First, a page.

I remember back in the day when I started cooking. I could not believe I could make things so simple yet healthy and with an OK taste.
Then, my own business started.
Clearly, business took priority over life, cooking and eating healthily. A phone call at lunch time, another “I’m working late today” excuse, or a networking meeting at breakfast time.
Everything happens at the worst moment to disturb your routine when you run your own business, including your food habits.
If you don’t like to stop for lunch because it affects your working momentum, have something ready from the night before. It’s as simple as doubling your ingredient quantities for dinner – so that you have your next lunch ready as well.
Remember – cooking gives you the freedom to know what’s inside your food. No prepackaged foods. No preservatives. No rubbish.
And (at least in my case), it’s a great way to move my eyes away from the laptop and do some off-the-screen thinking.
Takeaway: in my next life I’ll write a 15-minutes recipes book (whoever tells you 5 minutes, trust me, that’s impossible)… but for now I need you to cook something simple at least once a day. Check Jamie Oliver’s 15-minute meal, BBC’s under 20 minutes recipes and the Nourished Cook’s one-pot recipes to get started.
7. Own only what’s necessary
Right now, I have my whole belongings enclosed in 1 suitcase and 1 laptop bag. And trust me – it feels so good.
There are people in the world that don’t even have a suitcase – so not only this feels good, I feel lucky and blessed that I can afford to buy anything and store as much stuff as I like wherever I live.
But owning more doesn’t mean having a better life. I’m sure this has been proven in some research already.
Let’s think together for a moment; we’re all solopreneurs after all.
Maybe we don’t have a definite residence. Definitely, we love travelling. And for sure we value access (to a subscription for example) above assets (ownership).
Trust me, keep it like that. Own less, love your life more.
Takeaway: you don’t need 3 laptops. Or 12 pairs of shoes. Or 50 shirts. You don’t really need much to live comfortably. Mark Zuckerberg wears the same t-shirt everyday, and this also contributes to increase his productivity (not that you should do the same, but you get the point, don’t you?).
8. Travel. Travel more.
It took me 5 years of solopreneurship to get this.
I’m free, I work from home, I don’t require an office, I don’t need to meet my clients in person (any longer).
So, travel as much as you can, given that you CAN.
9-5 employees have 3 weeks off during the whole year. They need to plan their only holiday in advance, pitch the dates to their boss, hope that the weather is going to be OK 6 months from then.
Solopreneurs have the freedom to go whenever and wherever they like, for short or long breaks, even last-minute.
Use Ryanair’s Fare Finder to get the cheapest flights based on your budget (as low as €20), get on AirBnB and use the filters “Wireless Internet” and “Laptop friendly workspace” so you can get some work done from wherever you go (never stayed in an AirBnB before? Here’s a €30 discount for your first booking), check Meetup.com to see if there are interesting events in town where you can meet like-minded entrepreneurs.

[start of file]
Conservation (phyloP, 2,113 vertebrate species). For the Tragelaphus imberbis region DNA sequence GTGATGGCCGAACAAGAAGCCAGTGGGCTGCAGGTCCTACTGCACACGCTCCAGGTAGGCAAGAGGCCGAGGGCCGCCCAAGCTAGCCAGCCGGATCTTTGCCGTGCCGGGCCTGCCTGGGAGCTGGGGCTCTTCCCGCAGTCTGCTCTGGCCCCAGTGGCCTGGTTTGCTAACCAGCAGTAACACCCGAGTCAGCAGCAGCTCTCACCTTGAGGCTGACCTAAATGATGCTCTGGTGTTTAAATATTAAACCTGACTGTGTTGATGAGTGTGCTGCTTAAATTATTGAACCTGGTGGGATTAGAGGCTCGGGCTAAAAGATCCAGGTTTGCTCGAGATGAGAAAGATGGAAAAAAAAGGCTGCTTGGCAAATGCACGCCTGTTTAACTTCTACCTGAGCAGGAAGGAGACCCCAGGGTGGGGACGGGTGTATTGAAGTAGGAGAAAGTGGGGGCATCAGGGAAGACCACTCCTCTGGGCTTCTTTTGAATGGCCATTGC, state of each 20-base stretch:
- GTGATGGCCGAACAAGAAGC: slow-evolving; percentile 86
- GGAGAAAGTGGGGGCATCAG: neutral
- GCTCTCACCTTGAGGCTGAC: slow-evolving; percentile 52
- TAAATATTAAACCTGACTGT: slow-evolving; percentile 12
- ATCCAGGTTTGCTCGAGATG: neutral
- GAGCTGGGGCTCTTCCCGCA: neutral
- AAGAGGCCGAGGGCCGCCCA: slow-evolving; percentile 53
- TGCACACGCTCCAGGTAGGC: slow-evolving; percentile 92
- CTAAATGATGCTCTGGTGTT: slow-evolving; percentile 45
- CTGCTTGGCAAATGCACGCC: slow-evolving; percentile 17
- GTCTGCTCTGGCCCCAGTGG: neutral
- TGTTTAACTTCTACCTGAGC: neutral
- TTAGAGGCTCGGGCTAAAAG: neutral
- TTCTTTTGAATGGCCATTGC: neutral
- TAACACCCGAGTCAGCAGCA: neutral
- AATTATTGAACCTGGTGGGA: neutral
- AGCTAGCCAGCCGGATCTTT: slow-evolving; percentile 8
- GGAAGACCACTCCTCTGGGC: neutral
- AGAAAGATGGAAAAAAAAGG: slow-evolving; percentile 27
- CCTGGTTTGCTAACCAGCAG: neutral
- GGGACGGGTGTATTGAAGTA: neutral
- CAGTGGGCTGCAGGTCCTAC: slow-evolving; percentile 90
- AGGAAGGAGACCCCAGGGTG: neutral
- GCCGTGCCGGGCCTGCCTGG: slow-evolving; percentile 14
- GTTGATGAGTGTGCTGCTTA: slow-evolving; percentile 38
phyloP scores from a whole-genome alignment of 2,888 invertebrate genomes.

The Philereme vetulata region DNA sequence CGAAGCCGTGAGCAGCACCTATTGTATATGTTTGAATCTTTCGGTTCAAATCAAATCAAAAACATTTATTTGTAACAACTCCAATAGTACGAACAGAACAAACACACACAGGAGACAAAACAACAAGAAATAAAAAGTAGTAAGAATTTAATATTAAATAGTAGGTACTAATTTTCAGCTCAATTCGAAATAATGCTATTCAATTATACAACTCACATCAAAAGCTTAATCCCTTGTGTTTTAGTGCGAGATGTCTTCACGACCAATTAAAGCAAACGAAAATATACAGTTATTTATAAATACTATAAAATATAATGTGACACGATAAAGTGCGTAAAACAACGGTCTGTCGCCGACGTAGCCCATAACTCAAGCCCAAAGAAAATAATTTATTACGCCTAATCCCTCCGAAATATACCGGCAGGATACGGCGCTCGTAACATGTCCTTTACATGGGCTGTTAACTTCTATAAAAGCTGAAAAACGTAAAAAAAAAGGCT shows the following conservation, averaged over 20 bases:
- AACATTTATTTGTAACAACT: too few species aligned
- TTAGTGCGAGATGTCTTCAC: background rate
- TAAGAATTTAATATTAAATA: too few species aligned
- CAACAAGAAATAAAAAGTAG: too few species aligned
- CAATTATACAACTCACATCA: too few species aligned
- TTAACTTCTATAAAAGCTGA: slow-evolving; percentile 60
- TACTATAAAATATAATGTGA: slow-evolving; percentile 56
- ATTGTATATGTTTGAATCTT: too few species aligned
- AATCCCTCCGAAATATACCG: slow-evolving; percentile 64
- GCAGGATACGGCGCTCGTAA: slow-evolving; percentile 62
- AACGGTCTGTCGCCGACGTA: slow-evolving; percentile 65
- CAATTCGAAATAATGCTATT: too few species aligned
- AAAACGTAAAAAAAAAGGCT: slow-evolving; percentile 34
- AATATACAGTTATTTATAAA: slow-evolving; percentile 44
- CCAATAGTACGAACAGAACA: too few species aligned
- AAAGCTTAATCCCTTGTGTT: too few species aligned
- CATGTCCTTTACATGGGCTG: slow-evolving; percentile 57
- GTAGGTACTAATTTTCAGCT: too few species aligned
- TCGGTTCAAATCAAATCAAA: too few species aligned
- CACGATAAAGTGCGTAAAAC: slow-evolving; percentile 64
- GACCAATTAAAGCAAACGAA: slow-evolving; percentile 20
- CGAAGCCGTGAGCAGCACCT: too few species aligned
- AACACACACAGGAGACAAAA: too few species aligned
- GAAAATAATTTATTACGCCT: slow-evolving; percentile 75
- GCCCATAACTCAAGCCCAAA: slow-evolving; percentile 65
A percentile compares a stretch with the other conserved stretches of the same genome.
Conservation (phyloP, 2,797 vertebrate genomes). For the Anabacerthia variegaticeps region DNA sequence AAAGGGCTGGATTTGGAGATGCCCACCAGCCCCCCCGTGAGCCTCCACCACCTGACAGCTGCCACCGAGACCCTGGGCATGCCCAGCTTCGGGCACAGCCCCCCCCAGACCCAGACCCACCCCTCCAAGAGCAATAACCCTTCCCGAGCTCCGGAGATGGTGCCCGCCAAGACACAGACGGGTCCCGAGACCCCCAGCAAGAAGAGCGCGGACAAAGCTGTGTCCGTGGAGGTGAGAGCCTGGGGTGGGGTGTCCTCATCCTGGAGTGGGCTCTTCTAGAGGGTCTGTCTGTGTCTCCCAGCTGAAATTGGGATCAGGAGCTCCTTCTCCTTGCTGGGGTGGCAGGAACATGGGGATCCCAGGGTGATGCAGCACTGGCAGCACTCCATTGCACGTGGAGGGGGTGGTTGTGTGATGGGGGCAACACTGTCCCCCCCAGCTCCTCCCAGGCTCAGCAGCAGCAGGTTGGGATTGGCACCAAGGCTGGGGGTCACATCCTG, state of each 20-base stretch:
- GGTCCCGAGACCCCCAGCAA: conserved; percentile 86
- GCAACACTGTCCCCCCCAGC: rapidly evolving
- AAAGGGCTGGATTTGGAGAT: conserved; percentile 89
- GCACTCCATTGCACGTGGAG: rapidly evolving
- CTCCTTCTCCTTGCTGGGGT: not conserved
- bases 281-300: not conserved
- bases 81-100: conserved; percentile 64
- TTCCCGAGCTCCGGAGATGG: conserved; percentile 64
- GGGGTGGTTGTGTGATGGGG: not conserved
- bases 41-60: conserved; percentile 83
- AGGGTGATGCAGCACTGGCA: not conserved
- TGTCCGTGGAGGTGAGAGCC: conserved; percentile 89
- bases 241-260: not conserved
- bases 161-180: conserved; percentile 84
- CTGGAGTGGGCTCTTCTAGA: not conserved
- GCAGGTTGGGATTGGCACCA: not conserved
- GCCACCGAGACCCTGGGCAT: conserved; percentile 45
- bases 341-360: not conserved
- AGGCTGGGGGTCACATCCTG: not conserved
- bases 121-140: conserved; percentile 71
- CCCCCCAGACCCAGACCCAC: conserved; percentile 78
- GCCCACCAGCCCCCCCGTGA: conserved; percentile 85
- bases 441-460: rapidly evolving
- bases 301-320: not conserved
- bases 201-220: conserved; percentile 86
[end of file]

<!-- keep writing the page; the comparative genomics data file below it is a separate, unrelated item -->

In Europe, we’ve got no excuse – in three hours you can get almost anywhere for cheap.
Takeaway: account for 1 short trip every 2 months and a long one per year at least, unless you can do and afford more! This will motivate you more and increase your productivity – in your time off you will be thinking of travelling as opposed to start another business.
9. Take a Tech Sabbath, every week
I only know of a solopreneur friend who is actively doing this.
But before explaining what I mean, next time you go to a restaurant put your smartphone away and and take a look at the other tables. Where are most people keeping their smartphones – on the table, beside their glass, is that right? Besides, how much time are they looking at the screen as opposed to actually talking to their friends/partners?
Well, I didn’t even get into the typical solopreneur’s scenario, where we basically work 24/7/365 as we have the “benefit” of checking our emails day and night.
I’m missing the time when I didn’t have a smartphone, and when the first thought of the weekend was usually sport/travel/friends related.
Internet availability and smartphones have completely changed the way we live and work, together with reducing our overall face-2-face conversation time.
More and more entrepreneurs are being forced to take a “digital detox”. Fast Company has a nice read on what happens to our brain during time off from tech, Telegraph gives you 11 tips to switch off this weekend and more and more tech detox retreats are opening.
This is real.
And here’s what I mean with Tech Sabbath: pick a day of the week, usually a Saturday or a Sunday, where you make sure not to work. Even better, when you plan not to use the internet at all. Even more extreme, when you plan not to use laptops, smartphones and tech devices. Test it for one month, just 4 weekends, and see how it goes. Write down the benefits (on paper, not on your smartphone!), and see if you feel like extending the test to a few months, or maybe years 🙂
Takeaway: make Tech Sabbath your New Year’s resolution. Benefits are unknown to you until you try it out. Block off one day per week and do something you used to love doing 20 years ago.
10. Teach all you know
When I started teaching (as opposed to selling), my business turned around.
Now, clients find me (as opposed to me having to seek jobs) as they believe I am the “WooCommerce expert” (WooCommerce is the ecommerce software I specialise in, for those who don’t know what it is and what I do).
I write free how-to tutorials, I run free video lessons, I reply to blog comments, Quora and Facebook questions. I get lots of traffic and convert readers into subscribers.
And then (and only then), I sell.
I know many solopreneurs who, unfortunately, take the wrong approach: they just sell. That’s it.
Their conversion rate is purely based on numbers – the more potential clients you meet the more sales you make. Or the lower their price, the more sales they convert.
On the other hand, my conversion rate is based on expertise and time-effectiveness. I invest time in teaching what I know, and by doing this I “pull” (as opposed to “push”) potential clients who are automatically attracted to my services or products (such as my premium online course or my by-the-hour WooCommerce support/coaching), are willing to pay premium and trust me even before hiring/purchasing.
If you get the “teaching” bit, your own content marketing strategy will completely change, as well as your lead-capture techniques and email auto-responders.
Takeaway: if you’re not creating contents, capturing email addresses and following up with automated emails then you don’t have an online business and cannot scale. Find out what your potential customers are struggling with, and help them learn your tricks. Magically, many will turn into customers sooner or later.